These Micro Workouts, Ranging from Two to 10 Minutes Long, Have a Major Impact on Your Overall Fitness
You don't have to sweat for an hour to get the exercise you need. A couple of micro workouts throughout your day—whether 10 seconds or 10 minutes long—can really add up, and be just as effective. Slip in these small moves, and you'll see big benefits.
Spare time has a funny way of dissolving when you intend to spend it exercising. Open one email, and you can find yourself typing away 15 replies later without having so much as wrestled into a sports bra. Fitting in a full daily workout can be hard—some might say impossible. But the good news is it may also be optional. "There used to be this notion that you had to exercise for prolonged periods of time to get results," says Neha Gothe, PhD, director of the University of Illinois at Urbana-Champaign's Exercise Psychology Lab. "And 10 years ago, the Centers for Disease Control and Prevention's physical-activity guidelines clearly stated you had to exercise at least 10 minutes to benefit. Then three years ago, they published new ones saying it could be a minute: Any and all exercise is good for you."
There's scads of research backing this up. Among the latest, a University of Texas at Austin study published in December 2020 found that a workout with just four seconds of intense pedaling, repeated in intervals over 15 minutes, significantly upped stationary bikers' cardio fitness and muscle mass when they did it three times a week for eight weeks. But you can go even more micro: Martin Gibala, a kinesiology professor at McMaster University, in Hamilton, Ontario, raves about exercise snacking: "It's the idea of spreading it through the day. A few flights of stairs in the morning, again at lunch, and again later can have real benefits." Literal steps like that—as well as the scenarios ahead—will invigorate you in almost no time. Check with your doctor before trying something new, then go small.
You Have Two Minutes—or Less
Remember, you don't schedule "snacks;" you just grab them. What researchers like Dr. Gothe refer to as "lifestyle physical activities"—household jobs like laundry and vacuuming—very much count. To fully tap their benefits, amp them up. Standing at your desk or behind a counter? Do some calf raises, suggests Alexa Aftias, founding trainer of the fitness app Presence.fit. To maximize tooth-brushing or dishwashing, finish with a few countertop push-ups: Grip the edge, bending your elbows out to the sides, and squeeze your abs and glutes; for a challenge, plant your feet farther back.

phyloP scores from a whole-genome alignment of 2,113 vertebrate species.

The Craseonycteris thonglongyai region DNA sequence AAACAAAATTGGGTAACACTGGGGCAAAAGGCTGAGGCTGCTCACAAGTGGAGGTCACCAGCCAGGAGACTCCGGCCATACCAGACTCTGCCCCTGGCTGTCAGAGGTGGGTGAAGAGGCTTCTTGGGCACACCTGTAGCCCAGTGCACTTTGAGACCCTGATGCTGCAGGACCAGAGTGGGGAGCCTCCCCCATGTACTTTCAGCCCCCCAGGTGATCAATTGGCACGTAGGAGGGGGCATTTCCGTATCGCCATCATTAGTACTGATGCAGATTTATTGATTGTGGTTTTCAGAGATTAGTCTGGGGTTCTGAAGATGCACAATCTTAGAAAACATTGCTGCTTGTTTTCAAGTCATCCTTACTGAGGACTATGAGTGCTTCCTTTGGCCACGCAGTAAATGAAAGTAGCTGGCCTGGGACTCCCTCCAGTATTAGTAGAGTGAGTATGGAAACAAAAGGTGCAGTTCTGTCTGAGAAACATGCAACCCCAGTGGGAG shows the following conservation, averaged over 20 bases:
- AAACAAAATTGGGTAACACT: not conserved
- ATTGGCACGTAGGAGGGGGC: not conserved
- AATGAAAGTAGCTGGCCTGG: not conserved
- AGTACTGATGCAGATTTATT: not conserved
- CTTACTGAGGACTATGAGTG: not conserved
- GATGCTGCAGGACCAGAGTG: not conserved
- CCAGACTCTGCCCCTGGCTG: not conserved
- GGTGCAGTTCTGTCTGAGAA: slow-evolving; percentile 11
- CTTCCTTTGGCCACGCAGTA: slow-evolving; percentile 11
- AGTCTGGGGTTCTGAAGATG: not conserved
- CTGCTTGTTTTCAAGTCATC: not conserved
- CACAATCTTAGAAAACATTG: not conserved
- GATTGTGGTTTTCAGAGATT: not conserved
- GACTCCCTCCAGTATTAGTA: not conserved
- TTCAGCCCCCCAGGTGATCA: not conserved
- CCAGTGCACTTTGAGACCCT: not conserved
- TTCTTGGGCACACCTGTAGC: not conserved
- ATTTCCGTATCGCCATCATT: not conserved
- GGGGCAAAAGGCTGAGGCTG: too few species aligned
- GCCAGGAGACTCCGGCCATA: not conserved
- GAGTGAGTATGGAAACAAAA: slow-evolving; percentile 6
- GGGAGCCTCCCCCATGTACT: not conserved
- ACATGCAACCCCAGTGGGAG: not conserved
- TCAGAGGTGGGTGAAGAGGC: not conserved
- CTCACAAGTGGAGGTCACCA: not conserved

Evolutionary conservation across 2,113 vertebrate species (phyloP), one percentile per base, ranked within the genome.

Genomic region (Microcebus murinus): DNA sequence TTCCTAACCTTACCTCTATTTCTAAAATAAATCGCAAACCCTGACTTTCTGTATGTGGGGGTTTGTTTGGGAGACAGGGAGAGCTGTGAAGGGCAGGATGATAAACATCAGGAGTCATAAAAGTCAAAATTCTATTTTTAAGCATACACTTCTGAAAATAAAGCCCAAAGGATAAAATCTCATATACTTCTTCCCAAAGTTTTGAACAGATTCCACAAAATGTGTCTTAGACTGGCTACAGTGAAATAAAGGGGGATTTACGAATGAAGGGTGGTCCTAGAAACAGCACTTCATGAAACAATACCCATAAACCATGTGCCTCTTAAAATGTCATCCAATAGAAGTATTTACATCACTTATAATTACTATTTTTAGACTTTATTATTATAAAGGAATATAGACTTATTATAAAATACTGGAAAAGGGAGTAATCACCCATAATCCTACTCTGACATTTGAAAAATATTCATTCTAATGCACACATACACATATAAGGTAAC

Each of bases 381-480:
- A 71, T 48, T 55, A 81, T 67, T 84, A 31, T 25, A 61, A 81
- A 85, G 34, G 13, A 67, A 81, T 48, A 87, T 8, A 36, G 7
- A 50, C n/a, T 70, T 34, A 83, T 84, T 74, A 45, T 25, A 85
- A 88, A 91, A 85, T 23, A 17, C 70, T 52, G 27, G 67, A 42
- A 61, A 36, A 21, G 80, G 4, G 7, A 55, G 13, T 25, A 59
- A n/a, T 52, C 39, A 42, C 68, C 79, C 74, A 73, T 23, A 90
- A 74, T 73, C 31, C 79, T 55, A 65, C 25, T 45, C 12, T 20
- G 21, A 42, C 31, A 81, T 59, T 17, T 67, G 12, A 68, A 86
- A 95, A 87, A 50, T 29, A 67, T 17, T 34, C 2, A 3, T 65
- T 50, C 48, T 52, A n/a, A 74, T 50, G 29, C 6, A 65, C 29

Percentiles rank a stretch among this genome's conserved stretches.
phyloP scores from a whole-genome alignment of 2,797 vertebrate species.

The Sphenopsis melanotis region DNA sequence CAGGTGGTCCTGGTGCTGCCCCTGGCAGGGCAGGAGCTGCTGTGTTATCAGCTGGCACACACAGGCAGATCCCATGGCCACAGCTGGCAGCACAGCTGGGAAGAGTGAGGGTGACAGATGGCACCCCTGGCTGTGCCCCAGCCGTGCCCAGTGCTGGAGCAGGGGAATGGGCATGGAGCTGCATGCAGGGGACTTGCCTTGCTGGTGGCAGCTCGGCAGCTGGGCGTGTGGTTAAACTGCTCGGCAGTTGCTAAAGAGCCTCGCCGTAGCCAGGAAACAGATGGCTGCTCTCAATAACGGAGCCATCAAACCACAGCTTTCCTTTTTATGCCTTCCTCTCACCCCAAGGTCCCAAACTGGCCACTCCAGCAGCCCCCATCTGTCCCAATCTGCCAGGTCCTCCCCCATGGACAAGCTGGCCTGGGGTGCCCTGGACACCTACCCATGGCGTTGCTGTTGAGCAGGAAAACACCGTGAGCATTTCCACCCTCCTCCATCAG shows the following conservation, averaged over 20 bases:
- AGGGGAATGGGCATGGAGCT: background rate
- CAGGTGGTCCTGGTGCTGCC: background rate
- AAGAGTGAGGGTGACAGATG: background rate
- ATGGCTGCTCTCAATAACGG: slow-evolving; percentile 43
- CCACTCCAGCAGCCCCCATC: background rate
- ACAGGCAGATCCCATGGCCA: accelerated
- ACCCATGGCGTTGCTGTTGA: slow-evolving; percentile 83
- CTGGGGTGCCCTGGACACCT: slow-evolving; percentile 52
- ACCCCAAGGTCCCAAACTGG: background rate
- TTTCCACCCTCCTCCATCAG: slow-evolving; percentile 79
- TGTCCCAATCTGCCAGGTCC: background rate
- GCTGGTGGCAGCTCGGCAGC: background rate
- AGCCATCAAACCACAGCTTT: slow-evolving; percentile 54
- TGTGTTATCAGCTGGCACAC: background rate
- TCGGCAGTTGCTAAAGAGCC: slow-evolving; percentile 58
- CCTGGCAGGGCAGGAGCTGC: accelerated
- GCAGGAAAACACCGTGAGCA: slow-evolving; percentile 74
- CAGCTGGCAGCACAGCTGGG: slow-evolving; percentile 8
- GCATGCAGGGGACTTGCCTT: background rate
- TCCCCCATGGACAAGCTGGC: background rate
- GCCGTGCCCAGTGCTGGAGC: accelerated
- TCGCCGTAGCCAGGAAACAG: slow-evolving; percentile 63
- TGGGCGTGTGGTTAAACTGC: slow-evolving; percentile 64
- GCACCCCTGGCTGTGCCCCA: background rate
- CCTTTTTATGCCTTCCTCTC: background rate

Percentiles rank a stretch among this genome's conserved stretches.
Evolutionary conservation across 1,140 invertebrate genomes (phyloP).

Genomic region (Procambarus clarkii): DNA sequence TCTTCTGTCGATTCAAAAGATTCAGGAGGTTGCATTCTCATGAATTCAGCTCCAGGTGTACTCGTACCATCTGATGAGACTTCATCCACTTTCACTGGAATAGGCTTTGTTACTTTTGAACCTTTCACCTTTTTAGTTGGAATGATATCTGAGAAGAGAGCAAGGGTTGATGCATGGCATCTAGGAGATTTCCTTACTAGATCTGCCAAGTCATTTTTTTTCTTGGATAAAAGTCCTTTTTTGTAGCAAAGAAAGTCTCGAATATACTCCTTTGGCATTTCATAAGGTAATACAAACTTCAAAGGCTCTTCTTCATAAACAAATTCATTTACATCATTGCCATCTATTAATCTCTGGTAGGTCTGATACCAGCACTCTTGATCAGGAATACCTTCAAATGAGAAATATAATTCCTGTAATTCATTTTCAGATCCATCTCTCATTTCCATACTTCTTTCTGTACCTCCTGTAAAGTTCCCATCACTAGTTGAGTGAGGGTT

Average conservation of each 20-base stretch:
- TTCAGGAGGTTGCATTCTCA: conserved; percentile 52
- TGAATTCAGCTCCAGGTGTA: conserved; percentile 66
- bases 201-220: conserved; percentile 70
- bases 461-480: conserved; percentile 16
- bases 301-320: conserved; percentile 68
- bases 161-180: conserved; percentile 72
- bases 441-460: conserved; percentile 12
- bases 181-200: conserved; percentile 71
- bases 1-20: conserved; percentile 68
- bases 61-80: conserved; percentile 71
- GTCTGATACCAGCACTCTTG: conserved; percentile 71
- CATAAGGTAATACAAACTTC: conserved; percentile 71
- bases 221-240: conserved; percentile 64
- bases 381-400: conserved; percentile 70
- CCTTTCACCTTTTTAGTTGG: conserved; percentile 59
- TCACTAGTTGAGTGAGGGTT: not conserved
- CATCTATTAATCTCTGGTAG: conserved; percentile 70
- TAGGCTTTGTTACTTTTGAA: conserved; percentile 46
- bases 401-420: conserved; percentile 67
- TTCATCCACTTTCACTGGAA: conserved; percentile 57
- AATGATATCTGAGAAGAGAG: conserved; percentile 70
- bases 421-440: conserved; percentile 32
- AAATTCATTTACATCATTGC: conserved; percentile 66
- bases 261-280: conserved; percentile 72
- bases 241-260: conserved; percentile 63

When going up stairs, move briskly enough to feel the heat (picture Rocky Balboa), advises Kristina Jennings, a performance coach at Future, an app that matches users with remote personal trainers. If you can, repeat the flight once or, heck, twice. Another power move she likes (that's optimal for work-from-home): Keep a jump rope by your desk and do a rapid-fire, no-joke two-minute circuit a few times a day, alternating 20 seconds of jumping with 20 seconds of rest. And playing tag or chasing your kid or dog around offers more than cardio; it strengthens you in ways that help prevent injuries, too. "You have to change direction a lot, which is really good for balance and the structural stability of your legs," says Aftias.
You Can Sneak in Five or Six Minutes
Get familiar with a new acronym: EMOM. "It stands for 'every minute on the minute,'" says Melody Zoller, training and programming manager of the workout app Obé. "At the beginning of each minute you perform reps of an exercise, then recover before starting another at the top of the next minute." It's a twist on high-intensity interval training, or HIIT, an approach grounded in Dr. Gibala's research that alternates quick, intense, heart-rate-boosting moves (e.g., sprinting) with short periods of rest. Zoller likes to repeat these three for a six-minute blitz: 30 jumping jacks, 15 squats, and 10 plank shoulder taps (start in plank position, with your shoulders over your wrists and your torso, hips, and heels in line, then alternate tapping your left shoulder with your right hand, and vice versa, keeping your hips still; to modify it, lower onto your knees).
Or say you're a person who can't sit still when your song comes on. Pick four exercises to accompany it, suggests Aftias—her bang-for-the-buck favorites include jump squats, side planks, push-ups, and split jumps (alternating lunges with a hop in between)—and go full-tilt until the fade-out. And if a track makes you want to bust a move instead? Great. Zoller says honoring your inner backup dancer is solid cardio—just really get those arms and legs moving like nobody's watching.
You've Got 10 Whole Minutes
Pre-nosh, slip into your sneaks and join a quickie class—there are tons of good options. Many free apps, like Nike Training Club, offer 10-minute-or-under sessions at varying difficulty levels. A favorite of Aftias's on the Presence app is the 10 Min Anytime Anywhere Sculpt Workout, which hits on cardio, inner thighs, glutes, hamstrings, and obliques (for more to try, type in keywords like "HIIT" and "10 minutes" in any app). Or if you have a stationary bike, suggests Jennings, set your phone's timer for 10 minutes and hit it for 10 seconds of sprinting (with resistance that's doable but gets you breathing hard) followed by 20 seconds of recovery; repeat till you hear the buzz. (The same drill works on a treadmill.) Just stretch first: "I don't recommend sitting at your desk all day and then jumping right on the bike," Jennings says. Get blood flowing to your muscles with a foam roller for a few, then hop in the saddle.
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